JUDGE PRICE MONROE RICE
HE SERVED HAMILTON
P. M. Rice was educated in the local public schools and
graduated from the law department of the University of Texas.
His public career began with the county chairmanship of
the Democratic pay in 1907-1909; county attorney; city alderman at
different times from 1915-1920. In 1922 owing to his advocacy of an
adequate water supply, he was elected mayor and during his administration
the city lake was built and four miles of water mains were laid. Much was
done to improve the town’s sanitary conditions, a notable incident being
the removal of the stock pens out of the city limits.
He resigned the mayor’s office in January, 1925, to
accept the position of county judge, to which he had been elected. Highway
66 [now US 281] was designated and Hamilton County was the first county
through which it was entirely graded by the county commissioners.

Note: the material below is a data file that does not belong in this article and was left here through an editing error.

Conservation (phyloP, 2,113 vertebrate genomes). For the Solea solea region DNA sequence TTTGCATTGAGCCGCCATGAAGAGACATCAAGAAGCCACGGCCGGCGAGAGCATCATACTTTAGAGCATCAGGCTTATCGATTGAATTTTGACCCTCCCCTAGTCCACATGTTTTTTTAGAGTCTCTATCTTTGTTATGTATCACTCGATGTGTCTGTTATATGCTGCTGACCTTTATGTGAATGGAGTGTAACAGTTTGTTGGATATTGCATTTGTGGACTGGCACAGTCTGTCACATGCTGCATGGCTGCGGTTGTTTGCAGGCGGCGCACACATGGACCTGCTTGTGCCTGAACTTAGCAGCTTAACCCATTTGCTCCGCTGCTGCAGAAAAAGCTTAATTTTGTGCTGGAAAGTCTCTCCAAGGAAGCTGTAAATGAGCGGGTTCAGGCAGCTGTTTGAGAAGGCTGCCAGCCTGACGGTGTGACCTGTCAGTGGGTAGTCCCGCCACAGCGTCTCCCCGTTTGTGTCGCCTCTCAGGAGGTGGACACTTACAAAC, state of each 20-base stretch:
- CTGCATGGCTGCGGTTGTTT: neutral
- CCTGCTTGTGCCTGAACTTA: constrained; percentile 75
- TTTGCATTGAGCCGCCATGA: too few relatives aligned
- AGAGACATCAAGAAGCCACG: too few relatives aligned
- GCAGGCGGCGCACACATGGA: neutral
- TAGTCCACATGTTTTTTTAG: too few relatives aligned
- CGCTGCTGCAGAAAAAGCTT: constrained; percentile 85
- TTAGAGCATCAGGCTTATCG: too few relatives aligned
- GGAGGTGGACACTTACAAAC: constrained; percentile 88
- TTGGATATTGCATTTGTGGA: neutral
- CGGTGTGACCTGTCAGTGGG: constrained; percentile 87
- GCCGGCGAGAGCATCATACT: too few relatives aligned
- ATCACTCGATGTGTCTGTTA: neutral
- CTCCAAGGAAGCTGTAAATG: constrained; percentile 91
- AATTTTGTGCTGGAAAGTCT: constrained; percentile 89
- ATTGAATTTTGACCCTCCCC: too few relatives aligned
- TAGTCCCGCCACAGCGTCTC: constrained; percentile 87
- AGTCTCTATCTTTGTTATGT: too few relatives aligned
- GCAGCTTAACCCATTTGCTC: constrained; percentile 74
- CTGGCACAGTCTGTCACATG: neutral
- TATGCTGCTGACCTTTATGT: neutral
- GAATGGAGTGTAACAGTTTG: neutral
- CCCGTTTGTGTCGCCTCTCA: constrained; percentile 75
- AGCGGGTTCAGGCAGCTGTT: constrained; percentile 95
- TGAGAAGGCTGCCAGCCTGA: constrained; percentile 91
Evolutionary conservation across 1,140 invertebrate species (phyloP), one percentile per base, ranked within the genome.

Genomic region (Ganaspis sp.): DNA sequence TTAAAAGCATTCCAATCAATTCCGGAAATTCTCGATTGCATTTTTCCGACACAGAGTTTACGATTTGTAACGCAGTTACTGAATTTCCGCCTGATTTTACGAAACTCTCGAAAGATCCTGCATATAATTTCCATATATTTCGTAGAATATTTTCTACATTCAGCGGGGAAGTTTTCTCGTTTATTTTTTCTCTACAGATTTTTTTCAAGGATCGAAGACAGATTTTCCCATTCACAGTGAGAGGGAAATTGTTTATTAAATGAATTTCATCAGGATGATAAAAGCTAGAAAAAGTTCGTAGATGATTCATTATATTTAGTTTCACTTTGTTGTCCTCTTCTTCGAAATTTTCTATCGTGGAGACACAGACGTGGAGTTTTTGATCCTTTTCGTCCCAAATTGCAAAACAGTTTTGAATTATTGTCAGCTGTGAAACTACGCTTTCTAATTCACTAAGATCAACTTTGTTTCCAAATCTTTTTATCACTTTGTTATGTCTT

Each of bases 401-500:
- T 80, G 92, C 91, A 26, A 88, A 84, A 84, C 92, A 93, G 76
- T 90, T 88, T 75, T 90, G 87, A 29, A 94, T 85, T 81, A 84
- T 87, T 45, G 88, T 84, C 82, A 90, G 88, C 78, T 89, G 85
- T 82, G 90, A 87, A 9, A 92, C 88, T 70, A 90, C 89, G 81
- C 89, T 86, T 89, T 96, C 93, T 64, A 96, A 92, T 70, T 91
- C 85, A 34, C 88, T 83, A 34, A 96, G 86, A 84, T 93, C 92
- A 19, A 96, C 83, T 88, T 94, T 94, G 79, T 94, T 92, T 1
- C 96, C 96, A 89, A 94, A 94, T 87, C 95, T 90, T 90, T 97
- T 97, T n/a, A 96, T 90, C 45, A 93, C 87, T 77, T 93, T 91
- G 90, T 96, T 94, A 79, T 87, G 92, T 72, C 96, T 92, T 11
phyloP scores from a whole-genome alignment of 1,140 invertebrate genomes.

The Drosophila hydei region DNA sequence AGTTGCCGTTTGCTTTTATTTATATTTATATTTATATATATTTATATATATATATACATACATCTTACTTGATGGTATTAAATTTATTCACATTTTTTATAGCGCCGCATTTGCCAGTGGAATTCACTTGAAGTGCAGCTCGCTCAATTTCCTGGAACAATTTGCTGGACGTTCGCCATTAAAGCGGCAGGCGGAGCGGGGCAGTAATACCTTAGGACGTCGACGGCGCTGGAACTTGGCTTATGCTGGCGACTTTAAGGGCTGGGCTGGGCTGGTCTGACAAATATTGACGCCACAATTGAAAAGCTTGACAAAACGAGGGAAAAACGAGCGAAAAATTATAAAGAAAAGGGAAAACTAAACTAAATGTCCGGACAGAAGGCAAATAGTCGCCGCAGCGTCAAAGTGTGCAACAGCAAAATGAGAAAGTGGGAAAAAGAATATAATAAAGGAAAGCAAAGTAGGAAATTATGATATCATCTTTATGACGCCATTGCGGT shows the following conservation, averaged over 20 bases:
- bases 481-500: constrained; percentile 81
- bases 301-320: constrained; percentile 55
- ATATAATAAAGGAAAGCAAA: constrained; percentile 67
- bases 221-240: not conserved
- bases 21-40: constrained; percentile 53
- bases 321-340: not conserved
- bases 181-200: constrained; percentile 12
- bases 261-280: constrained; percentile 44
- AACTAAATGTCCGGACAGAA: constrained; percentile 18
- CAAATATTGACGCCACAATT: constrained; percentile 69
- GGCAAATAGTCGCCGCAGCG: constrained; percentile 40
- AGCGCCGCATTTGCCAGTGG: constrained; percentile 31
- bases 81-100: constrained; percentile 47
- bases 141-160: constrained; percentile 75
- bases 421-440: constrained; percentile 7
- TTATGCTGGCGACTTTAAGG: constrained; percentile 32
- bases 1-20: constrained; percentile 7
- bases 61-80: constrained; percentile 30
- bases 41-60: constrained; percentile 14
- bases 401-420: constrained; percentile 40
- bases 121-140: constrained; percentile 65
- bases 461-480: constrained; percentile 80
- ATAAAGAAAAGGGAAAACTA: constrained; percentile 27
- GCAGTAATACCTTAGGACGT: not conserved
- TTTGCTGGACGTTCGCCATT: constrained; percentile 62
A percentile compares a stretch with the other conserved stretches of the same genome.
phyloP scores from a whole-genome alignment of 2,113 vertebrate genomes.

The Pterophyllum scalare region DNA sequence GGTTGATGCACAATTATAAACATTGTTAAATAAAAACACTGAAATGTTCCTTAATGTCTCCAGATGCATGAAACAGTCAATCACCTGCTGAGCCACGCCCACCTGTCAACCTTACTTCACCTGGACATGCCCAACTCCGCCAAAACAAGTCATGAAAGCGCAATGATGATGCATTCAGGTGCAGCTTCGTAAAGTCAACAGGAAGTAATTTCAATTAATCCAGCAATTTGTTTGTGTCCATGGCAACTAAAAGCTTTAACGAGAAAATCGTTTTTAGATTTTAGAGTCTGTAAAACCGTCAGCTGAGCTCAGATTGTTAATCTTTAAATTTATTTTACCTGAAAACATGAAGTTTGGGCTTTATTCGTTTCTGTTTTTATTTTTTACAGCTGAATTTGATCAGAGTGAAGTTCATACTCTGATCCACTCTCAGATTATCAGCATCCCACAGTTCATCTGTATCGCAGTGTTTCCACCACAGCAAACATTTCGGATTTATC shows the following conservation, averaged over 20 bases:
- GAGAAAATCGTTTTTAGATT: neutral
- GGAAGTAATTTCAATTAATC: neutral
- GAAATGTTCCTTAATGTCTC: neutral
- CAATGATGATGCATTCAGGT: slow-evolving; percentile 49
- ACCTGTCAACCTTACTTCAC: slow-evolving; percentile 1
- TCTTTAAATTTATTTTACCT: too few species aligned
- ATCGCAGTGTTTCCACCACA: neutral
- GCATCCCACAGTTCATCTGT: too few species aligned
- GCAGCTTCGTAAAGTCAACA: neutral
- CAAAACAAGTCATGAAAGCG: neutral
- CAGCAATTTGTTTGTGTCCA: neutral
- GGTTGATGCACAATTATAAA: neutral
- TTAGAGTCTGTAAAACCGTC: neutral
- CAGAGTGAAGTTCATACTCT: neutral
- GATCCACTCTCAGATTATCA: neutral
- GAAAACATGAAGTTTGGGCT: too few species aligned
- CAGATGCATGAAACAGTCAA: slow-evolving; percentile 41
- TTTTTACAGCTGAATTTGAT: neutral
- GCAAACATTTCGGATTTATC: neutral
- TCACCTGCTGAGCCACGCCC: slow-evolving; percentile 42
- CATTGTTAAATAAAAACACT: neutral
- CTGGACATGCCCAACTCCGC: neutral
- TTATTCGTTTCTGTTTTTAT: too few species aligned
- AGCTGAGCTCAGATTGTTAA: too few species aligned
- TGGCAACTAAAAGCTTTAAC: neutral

Highway 36 was designated east and west and the eastern
portion graded by the county. Three concrete bridges were constructed by
appropriations which he personally sought. The present courthouse was
He voluntarily retired in 1933 and resumed the practice
of law. In 1929 Judge Rice was married to Cornelia Collier, daughter of
Mr. and Mrs. J. W. Collier of Coleman County.
HAMILTON COUNTY NEWS, Vol. VIII, No. 7
THE CARLTON CITIZEN, Vol. 30, No. 23
Friday, June 24, 1938
W. F. Billingslea, Publisher, Hamilton
Judge Price Monroe Rice was born
February 23, 1881, and died April 13, 1962, at the age of 81. He was
a son of Rufus Price Rice and Martha Ann (Shockley) Rice, who were married
in May, 1979, at Lamkin. Judge Rice married Cornellia Collier.
Both were buried in the Graves-Gentry Cemetery in Hamilton.